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WASHINGTON, D.C.--The 30 state legislators attending The Council of State Governments' third annual Medicaid Policy Academy paid close attention to speakers who discussed ways to control costs and create savings in state Medicaid programs.

On June 18-20, 30 CSG members gathered in Washington, D.C. for the third annual Medicaid Policy Academy to learn more about Medicaid and how states can improve health outcomes for enrollees and, at the same time, run a more cost efficient program. Attendees had been nominated for attendance by health committee chairs in their home states as "rising stars" who were either new to positions of leadership on Medicaid policy or were likely to soon assume these positions.

The Council of State Governments Medicaid Policy Academy in Washington, D.C., June 18-20 provided attendees with important information about the many facets of the Medicaid program. Speakers at the sessions offered information beyond the sessions in video interviews.

Medicaid Role in State Budgets

Robin Rudowitz, associate director, Kaiser Commission on Medicaid and the Uninsured, says Medicaid has a complicated role in state budgets.

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The bad news is a lot of people across the country can’t get access to appropriate and timely dental care. The good news is state policymakers can help improve the situation.
That was the...

While two dozen states may be holding out on traditional Medicaid expansion because of political or philosophical reasons, some state policymakers are forging a new path with expansion programs the likes of which have never been seen before.

During the ACA open enrollment period, Oct. 1, 2013 to April 15, 2014, 12.8 million persons signed up for health insurance. Over 8 million purchased health insurance policies through the exchanges and 85 percent of those buyers qualified for a tax subsidy to reduce the premium cost. Another 4.8 million enrolled in Medicaid and CHIP programs in states, an 8.2 percent increase in overall Medicaid enrollees nationally.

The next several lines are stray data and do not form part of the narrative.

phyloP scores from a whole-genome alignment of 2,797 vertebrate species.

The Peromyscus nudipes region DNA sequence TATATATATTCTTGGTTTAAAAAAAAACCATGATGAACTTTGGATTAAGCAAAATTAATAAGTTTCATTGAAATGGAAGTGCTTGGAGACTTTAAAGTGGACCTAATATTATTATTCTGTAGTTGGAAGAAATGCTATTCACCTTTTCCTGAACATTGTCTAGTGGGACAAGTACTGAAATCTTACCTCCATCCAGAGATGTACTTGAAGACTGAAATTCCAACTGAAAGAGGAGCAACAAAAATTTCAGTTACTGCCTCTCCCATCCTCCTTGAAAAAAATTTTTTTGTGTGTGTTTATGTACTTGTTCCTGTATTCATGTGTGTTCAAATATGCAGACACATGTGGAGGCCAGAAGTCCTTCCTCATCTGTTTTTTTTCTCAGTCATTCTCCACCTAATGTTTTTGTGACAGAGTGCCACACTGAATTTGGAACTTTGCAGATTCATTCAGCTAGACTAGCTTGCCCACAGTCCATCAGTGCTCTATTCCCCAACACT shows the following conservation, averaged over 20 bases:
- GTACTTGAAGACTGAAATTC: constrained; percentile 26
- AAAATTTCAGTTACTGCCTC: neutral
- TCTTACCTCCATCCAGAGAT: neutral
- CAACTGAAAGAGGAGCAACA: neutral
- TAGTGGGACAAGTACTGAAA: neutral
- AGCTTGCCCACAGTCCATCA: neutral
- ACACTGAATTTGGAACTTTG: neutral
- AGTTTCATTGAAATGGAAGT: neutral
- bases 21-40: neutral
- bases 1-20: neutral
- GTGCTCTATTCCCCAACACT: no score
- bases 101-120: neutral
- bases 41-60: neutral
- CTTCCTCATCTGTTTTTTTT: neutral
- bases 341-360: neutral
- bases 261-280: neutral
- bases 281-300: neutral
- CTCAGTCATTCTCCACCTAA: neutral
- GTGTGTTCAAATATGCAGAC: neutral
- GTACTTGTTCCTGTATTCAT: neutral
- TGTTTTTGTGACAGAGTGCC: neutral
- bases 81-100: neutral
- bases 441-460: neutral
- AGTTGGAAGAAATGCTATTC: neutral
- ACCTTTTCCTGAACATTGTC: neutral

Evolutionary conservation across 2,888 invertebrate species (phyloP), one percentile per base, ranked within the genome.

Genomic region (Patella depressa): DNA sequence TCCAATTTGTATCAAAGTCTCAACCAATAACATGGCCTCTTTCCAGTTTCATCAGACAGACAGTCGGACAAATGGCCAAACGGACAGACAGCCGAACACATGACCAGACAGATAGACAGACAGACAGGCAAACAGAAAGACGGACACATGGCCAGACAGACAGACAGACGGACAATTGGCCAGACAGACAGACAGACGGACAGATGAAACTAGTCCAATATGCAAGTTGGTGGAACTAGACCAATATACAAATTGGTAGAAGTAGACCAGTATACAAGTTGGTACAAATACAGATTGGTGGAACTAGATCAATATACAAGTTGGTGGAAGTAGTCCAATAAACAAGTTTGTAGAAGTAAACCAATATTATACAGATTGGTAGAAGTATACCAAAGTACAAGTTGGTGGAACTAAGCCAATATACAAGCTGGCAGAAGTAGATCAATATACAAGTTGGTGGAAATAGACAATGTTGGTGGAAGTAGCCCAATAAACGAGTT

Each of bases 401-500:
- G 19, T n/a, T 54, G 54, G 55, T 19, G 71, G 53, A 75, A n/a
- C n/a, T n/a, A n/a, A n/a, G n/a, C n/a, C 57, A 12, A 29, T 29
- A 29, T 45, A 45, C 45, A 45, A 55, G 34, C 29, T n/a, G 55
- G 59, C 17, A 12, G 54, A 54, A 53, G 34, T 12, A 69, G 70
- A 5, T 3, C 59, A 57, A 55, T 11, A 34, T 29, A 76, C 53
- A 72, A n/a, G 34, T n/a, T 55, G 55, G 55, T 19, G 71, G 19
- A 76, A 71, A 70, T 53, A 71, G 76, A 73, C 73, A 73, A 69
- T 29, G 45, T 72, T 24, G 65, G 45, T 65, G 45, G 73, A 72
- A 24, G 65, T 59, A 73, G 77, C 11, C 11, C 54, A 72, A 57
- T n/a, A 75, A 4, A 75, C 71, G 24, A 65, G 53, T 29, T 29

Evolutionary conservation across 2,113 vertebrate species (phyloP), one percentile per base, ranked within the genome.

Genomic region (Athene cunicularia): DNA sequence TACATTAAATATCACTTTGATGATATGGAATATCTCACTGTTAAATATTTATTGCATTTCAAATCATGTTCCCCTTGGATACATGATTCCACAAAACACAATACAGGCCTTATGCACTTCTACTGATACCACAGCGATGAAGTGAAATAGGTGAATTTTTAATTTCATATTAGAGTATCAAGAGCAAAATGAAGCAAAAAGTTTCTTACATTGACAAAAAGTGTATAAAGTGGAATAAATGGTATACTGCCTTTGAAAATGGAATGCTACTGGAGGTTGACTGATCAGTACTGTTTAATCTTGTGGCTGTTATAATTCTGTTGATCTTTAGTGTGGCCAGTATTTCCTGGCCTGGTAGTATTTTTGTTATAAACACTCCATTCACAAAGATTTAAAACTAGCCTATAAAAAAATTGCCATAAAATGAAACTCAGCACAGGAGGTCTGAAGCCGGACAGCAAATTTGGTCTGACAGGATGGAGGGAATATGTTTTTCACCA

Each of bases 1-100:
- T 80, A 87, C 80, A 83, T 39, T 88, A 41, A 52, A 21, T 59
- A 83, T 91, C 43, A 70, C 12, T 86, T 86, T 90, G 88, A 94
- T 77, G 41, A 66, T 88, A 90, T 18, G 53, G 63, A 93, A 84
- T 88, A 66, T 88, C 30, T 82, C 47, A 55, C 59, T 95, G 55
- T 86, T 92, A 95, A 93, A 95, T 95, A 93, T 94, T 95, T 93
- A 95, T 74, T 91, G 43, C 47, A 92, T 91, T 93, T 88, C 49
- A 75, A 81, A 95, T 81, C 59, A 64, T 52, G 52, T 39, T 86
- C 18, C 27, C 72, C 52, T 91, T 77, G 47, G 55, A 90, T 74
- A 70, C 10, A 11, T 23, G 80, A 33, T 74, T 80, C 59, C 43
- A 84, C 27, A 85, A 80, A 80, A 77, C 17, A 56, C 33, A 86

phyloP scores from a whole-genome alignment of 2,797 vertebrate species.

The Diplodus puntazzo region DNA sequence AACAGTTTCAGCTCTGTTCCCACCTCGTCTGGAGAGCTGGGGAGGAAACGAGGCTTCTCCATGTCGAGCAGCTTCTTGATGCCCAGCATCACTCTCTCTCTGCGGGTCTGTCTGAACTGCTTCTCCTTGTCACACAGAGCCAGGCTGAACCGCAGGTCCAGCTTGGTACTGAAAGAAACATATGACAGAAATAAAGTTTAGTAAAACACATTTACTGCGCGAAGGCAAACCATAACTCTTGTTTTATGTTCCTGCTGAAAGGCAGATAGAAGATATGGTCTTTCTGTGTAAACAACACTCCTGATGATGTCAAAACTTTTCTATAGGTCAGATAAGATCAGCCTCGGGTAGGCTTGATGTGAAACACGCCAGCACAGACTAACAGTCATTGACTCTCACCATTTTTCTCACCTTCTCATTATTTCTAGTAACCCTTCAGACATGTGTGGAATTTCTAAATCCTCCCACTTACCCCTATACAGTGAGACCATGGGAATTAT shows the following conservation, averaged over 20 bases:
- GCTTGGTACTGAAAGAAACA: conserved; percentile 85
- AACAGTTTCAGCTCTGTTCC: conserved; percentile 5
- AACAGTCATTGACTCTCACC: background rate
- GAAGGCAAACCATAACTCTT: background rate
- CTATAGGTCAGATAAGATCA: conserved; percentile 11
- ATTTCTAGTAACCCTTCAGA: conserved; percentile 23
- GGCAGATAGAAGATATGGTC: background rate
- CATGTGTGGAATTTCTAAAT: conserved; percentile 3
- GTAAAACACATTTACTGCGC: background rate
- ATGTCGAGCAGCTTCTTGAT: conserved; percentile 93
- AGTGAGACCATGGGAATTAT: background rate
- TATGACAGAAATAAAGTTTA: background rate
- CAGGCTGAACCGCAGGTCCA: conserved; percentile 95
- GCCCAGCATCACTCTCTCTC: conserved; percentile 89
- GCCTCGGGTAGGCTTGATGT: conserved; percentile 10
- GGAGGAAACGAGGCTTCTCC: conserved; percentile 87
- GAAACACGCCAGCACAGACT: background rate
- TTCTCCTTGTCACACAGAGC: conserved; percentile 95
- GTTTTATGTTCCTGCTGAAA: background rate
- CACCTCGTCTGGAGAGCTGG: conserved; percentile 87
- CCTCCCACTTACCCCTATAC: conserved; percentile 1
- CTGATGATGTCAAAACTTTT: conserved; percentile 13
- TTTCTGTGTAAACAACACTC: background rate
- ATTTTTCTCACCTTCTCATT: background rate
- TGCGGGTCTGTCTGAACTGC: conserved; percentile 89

In the first four months the health insurance exchanges have operated, 3.2 million Americans have purchased health insurance plans. More than three of four of those buying health insurance qualify for subsidies to reduce their premiums to a more affordable level. Another 3.1 million Americans have been deemed eligible for Medicaid or CHIP in the 26 states and the District of Columbia where Medicaid eligibility have been expanded. The CSG infographic below provides a state-by-state look at enrollment, Oct. 1, 2013 to Feb. 1, 2014. The exchanges will continue to provide insurance enrollment through the end of March 2014. The data has been taken from this report released February 12, 2014, by the Department of Health and Human Services. 

Just hours before Gov. Maggie Hasan delivered her State of the State address yesterday, Senate leaders reached an agreement on Medicaid expansion.

New Hampshire held a special session in the fall of 2013 but was unable to reach an agreement to expand Medicaid, even after a Medicaid study group had recommended expansion. The House approved expansion but the Senate rejected it. 

Senate President Chuck Morse, a primary engineer of yesterday's agreement, says both parties...

Health care spending is 18 percent of the national economy so it is no wonder that big health issues face the states in 2014. The all-consuming question for states is how to contain costs. The Affordable Care Act kicks in full force in 2014 and states that haven't already decided to expand Medicaid eligibility may take up the question. The health marketplaces, while slow to start in October, were making more headway as 2014 began. Nearly 4 million (3.9) individuals had been deemed Medicaid or CHIP eligible and another 2.1 million selected private health insurance policies through the federal or state marketplaces by the end of December 2013. States will look at systems and delivery methods, including mental health, aging and professional scope of practice issues. 

CSG Director of Health Policy Debra Miller outlines the top five issues for 2014, including Medicaid expansion and cost containment, health insurance exchange implementation, building adequate mental health systems, health workforce adequacy and the aging of the baby boomers and the pressure it puts on health care systems.

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